Have you experiment the spark when you are connecting the battery to de ESC?
It happens to me using a 6 cell lipo pack (22,2V) and was worried me because it started to degrade the plugs and never is good such phenomena for the components.
In fact, sparks are caused by the charging of the capacitors included in the ESC, the bigger and better the capacitor, the bigger and powerful the spark will be, and the bigger the chance to ruin the ESC too. Why, because some components are exposed to a huge current every time we connect the pack.
But there is a simple an inexpensive way to avoid the spark, and is adding some resistors to one of the power cables of the ESC. The idea is to charge the capacitors slowly, and to do so we will put a resistor in middle before plugging the battery directly to de ESC. For a 5 or 6 cells pack a 22ohm 1W resistor is ok, for a 10 or 12 cells pack we will need a 47ohm 1W resistor. But the values are not mandatory, you can use values +/-25% different with the same results.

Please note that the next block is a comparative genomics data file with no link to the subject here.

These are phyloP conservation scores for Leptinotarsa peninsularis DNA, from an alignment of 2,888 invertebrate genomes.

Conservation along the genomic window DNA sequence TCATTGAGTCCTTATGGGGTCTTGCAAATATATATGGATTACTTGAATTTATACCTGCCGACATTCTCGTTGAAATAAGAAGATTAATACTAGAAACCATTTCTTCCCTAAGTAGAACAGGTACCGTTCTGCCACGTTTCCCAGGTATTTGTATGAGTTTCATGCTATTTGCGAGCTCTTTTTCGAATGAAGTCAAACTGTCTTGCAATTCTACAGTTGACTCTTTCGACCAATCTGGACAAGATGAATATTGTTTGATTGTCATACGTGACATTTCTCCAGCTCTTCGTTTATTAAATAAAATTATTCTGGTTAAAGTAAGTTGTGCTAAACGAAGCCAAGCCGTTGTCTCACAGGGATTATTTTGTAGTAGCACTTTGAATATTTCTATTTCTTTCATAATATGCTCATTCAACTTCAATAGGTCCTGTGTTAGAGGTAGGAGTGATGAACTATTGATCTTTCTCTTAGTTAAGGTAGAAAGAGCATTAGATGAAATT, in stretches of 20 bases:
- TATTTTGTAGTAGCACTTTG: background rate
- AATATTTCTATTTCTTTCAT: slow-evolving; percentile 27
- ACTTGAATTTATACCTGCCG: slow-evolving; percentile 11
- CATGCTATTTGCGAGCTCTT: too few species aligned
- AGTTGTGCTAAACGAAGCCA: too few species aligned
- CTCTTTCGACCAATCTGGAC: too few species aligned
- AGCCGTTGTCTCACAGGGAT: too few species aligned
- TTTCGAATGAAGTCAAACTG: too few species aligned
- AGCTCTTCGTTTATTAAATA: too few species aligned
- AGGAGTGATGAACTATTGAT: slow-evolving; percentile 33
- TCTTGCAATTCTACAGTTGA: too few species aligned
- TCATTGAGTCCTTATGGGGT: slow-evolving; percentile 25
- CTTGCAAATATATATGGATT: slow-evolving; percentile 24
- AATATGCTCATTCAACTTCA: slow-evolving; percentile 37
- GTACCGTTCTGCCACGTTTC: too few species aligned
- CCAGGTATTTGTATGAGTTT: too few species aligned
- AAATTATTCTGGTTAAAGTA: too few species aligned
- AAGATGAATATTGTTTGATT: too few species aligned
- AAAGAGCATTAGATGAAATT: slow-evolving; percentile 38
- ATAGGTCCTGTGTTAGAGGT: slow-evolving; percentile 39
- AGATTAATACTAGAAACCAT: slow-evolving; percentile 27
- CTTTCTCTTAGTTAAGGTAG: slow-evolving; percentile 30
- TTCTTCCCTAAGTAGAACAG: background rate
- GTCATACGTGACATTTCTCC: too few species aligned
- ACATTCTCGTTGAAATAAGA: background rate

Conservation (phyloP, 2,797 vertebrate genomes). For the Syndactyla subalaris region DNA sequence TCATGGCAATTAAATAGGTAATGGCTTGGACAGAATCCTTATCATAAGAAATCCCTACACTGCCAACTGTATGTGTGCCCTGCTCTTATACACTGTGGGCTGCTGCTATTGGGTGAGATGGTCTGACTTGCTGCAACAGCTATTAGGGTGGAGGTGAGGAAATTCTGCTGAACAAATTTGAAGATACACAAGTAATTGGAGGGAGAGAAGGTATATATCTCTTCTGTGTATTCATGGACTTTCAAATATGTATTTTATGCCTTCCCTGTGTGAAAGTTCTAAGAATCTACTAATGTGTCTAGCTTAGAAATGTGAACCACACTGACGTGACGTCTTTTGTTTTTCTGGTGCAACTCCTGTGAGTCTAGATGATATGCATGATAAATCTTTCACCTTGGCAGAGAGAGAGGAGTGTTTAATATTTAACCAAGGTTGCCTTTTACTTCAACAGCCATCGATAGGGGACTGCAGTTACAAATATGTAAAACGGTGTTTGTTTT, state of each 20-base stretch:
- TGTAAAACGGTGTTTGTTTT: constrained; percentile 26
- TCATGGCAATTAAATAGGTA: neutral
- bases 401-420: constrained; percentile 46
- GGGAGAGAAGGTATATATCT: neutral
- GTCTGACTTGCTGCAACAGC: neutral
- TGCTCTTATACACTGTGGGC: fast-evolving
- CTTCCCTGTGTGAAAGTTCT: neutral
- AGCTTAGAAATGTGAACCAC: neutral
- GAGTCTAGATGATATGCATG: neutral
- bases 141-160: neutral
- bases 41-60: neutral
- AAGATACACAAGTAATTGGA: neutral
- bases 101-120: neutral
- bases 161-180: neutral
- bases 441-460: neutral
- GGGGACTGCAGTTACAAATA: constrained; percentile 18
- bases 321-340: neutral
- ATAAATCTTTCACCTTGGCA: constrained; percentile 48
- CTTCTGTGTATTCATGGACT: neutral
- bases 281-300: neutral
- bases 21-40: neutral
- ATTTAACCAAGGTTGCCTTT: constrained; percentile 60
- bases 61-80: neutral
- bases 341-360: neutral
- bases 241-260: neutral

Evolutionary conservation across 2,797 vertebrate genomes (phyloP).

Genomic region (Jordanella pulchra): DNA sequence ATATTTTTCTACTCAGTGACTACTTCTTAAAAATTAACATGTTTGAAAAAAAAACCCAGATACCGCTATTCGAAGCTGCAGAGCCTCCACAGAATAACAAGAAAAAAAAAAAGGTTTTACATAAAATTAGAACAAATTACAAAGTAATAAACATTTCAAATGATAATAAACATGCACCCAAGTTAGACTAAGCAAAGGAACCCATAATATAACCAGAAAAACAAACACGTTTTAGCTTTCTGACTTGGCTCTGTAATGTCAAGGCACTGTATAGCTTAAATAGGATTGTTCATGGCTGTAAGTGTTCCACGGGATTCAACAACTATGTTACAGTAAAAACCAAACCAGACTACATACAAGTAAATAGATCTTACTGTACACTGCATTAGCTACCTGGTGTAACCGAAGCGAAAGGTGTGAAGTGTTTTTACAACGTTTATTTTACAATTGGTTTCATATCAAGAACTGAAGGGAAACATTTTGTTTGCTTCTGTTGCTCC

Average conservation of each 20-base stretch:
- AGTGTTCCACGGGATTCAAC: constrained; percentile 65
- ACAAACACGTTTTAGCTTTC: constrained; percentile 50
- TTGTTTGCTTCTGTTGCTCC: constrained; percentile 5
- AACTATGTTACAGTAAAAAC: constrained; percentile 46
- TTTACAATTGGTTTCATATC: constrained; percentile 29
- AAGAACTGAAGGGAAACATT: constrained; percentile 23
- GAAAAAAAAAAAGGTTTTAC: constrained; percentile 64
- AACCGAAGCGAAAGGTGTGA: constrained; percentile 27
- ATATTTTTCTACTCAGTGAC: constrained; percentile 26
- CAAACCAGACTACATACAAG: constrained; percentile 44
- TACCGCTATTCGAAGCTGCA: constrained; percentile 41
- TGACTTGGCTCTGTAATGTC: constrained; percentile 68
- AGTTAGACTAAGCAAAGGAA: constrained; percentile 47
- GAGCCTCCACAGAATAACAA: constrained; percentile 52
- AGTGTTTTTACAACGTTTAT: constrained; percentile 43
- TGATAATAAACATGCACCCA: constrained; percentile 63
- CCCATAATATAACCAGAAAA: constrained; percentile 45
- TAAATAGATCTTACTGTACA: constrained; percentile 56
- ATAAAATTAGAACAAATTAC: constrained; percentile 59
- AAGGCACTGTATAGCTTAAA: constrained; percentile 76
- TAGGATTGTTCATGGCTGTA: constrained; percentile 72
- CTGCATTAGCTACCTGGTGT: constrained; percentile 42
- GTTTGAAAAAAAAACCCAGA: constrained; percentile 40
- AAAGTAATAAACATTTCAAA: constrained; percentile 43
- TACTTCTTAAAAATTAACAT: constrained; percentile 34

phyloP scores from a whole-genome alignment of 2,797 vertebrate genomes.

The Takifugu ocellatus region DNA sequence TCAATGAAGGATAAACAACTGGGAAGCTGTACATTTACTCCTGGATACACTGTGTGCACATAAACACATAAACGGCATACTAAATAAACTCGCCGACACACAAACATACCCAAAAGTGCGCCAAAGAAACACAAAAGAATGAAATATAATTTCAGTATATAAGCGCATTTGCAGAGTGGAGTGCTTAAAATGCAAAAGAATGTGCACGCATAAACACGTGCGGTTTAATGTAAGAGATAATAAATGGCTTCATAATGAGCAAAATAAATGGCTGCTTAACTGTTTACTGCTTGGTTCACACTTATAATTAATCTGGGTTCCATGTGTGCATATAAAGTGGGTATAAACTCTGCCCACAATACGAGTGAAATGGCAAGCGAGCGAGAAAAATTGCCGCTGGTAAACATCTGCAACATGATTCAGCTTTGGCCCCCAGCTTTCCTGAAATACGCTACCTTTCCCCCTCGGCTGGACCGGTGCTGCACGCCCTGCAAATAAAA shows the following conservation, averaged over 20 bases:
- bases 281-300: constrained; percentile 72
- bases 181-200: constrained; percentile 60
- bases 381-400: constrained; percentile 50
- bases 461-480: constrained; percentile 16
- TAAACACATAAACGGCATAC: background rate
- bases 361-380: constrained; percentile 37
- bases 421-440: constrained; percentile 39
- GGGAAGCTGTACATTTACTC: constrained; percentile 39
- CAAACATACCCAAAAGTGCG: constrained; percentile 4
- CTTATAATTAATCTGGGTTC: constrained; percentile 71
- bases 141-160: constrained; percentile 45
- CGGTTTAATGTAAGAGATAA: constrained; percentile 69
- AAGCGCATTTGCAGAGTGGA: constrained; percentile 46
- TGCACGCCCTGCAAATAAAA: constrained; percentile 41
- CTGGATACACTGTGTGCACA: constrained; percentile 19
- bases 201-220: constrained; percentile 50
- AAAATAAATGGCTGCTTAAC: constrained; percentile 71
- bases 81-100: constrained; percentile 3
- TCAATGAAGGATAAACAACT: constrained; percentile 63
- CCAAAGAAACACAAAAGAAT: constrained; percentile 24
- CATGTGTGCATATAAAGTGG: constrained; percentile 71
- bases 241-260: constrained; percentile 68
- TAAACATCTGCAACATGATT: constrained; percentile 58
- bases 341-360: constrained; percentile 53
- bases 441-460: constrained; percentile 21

I used two 47ohm resistor in parallel for a 6 cells pack (that counts as a half value one, i.e. 22.5ohm) Two resistors have a bigger contact and a more robust installation. First I solder the two resistor together with one lead twisted and the opposite bended. Then I solder the twisted extreme to the positive lead of the ESC in the junction with the plug, letting the another extreme be near the plug end making it easily accessible. I finished the work insulating the components.
To use the modified ESC you just plug the negative cables, and then you touch for some seconds the resistor extreme with the positive plug of the battery. After this, you just plug the positive cable as usual. The resistor remain unplugged and have no effect over the working system.